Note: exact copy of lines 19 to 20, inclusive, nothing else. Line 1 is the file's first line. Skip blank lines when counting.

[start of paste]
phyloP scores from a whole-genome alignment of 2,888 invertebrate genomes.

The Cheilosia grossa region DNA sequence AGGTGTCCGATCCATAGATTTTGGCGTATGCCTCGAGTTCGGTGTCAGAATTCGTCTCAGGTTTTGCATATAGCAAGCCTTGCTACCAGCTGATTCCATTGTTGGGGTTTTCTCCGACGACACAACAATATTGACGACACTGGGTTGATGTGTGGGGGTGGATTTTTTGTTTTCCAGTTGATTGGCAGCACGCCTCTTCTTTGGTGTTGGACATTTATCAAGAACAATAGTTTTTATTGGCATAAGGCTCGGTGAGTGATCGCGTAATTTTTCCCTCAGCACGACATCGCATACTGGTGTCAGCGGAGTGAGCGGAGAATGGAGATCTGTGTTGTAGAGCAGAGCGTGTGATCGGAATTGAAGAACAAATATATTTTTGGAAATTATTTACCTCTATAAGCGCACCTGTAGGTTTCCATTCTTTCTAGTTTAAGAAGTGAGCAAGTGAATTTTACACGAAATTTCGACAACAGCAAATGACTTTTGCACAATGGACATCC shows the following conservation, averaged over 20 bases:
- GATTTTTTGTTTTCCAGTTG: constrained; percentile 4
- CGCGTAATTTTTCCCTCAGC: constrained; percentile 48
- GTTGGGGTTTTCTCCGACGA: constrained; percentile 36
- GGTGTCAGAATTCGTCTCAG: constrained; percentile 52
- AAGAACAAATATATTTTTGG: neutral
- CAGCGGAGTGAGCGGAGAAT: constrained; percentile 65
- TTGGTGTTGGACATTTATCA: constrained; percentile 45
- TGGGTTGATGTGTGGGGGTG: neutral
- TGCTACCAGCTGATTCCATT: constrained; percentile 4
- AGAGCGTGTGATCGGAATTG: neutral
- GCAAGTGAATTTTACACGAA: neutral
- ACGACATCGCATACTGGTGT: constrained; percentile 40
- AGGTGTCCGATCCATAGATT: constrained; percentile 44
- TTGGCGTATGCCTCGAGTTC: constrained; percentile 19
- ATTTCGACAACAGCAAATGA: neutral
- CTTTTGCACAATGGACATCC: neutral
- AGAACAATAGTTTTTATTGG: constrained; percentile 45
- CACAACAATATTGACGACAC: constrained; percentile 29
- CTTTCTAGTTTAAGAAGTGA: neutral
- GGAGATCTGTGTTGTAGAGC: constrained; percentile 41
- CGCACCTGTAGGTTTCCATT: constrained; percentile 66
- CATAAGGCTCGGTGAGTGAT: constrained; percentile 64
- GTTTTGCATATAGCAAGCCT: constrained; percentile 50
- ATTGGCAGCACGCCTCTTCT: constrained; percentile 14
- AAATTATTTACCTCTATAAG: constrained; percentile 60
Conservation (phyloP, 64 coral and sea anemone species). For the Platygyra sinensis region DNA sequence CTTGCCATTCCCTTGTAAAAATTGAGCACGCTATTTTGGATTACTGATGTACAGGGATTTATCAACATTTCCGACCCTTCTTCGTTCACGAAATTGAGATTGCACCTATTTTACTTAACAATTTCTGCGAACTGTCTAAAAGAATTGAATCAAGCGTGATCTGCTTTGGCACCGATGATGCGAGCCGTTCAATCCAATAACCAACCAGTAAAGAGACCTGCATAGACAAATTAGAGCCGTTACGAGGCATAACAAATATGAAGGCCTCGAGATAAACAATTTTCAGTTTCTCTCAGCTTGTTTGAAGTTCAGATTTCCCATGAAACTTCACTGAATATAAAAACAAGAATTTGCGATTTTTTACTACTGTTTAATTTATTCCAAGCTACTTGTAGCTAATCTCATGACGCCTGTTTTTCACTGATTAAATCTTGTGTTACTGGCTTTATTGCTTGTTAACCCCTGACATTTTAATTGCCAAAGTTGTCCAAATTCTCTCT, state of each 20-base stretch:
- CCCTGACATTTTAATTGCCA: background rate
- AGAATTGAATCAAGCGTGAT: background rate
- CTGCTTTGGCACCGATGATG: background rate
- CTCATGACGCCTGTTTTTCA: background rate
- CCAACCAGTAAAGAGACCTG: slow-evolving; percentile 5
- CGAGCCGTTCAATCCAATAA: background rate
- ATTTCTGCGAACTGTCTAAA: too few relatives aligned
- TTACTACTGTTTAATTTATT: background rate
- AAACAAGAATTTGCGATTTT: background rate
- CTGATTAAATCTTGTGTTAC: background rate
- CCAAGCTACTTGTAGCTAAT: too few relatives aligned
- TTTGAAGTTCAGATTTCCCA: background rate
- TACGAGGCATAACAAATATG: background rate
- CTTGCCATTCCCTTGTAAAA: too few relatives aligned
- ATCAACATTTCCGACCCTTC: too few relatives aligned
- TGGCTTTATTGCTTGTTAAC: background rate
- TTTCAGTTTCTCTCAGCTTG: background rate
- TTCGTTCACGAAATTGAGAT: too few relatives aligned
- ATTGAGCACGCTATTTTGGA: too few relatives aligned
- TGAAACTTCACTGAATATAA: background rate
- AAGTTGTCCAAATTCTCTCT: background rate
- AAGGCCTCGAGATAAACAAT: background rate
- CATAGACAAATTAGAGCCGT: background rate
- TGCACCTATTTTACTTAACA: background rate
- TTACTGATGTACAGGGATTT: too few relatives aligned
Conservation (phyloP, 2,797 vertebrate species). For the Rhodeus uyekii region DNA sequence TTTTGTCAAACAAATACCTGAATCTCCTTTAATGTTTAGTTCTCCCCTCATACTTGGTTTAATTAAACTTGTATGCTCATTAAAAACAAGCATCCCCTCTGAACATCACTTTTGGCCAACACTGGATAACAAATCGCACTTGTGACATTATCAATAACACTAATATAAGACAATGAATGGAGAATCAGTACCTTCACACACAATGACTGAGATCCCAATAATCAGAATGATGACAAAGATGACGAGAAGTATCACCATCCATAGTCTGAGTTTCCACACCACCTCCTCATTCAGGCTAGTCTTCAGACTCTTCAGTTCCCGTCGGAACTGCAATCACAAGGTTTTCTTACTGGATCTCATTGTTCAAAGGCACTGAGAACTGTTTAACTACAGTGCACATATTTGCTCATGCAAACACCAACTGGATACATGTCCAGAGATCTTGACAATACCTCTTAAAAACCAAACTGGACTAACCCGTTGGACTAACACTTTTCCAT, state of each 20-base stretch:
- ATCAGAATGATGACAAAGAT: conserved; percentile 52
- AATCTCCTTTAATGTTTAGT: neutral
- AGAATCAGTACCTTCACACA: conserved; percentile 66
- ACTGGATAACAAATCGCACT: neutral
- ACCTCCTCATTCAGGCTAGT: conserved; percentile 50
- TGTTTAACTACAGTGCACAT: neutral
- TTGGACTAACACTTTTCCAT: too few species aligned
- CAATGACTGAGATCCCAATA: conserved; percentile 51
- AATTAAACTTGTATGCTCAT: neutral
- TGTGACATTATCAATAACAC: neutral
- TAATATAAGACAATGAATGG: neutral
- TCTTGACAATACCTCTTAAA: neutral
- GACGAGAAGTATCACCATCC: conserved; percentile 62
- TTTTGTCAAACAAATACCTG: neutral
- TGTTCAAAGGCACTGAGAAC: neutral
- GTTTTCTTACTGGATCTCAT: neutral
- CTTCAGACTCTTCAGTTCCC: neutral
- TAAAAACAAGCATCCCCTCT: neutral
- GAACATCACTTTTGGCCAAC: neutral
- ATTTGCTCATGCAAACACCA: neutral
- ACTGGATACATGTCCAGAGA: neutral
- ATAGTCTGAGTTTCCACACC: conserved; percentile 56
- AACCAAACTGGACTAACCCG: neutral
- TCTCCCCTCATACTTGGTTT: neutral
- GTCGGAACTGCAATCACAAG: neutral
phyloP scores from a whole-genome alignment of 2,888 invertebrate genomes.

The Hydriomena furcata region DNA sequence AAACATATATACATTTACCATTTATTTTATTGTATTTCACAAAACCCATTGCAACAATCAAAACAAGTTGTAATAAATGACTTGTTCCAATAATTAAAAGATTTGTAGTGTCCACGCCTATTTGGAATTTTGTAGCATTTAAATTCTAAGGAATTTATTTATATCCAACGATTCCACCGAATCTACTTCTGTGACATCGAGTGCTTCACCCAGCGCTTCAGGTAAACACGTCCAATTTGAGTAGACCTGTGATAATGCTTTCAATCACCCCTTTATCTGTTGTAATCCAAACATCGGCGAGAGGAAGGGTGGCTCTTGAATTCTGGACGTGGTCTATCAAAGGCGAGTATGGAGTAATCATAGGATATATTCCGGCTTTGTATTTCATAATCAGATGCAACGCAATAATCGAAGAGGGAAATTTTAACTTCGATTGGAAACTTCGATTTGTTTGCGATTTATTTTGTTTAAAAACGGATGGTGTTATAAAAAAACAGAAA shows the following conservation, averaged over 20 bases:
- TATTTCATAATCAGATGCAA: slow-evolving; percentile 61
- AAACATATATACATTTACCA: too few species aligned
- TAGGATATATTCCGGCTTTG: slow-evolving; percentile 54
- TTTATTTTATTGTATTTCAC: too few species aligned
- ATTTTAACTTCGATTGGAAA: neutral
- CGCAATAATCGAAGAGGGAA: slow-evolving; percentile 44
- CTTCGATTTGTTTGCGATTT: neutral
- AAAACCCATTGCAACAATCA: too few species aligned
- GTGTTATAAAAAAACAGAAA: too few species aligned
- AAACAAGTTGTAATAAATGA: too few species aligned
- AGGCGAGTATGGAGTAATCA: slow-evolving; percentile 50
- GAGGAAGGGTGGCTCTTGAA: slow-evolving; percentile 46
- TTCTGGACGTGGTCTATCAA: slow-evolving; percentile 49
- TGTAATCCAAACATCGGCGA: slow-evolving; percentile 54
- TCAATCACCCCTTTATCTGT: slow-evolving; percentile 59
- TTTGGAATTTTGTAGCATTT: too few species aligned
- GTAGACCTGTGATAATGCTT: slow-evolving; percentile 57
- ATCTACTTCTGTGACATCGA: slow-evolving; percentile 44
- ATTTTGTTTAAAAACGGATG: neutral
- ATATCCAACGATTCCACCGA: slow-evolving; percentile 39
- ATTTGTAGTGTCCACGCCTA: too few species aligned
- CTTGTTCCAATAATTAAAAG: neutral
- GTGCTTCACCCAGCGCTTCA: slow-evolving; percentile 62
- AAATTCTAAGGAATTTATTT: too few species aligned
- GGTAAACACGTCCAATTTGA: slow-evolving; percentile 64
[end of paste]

- AGAACAATAGTTTTTATTGG: constrained; percentile 45
- CACAACAATATTGACGACAC: constrained; percentile 29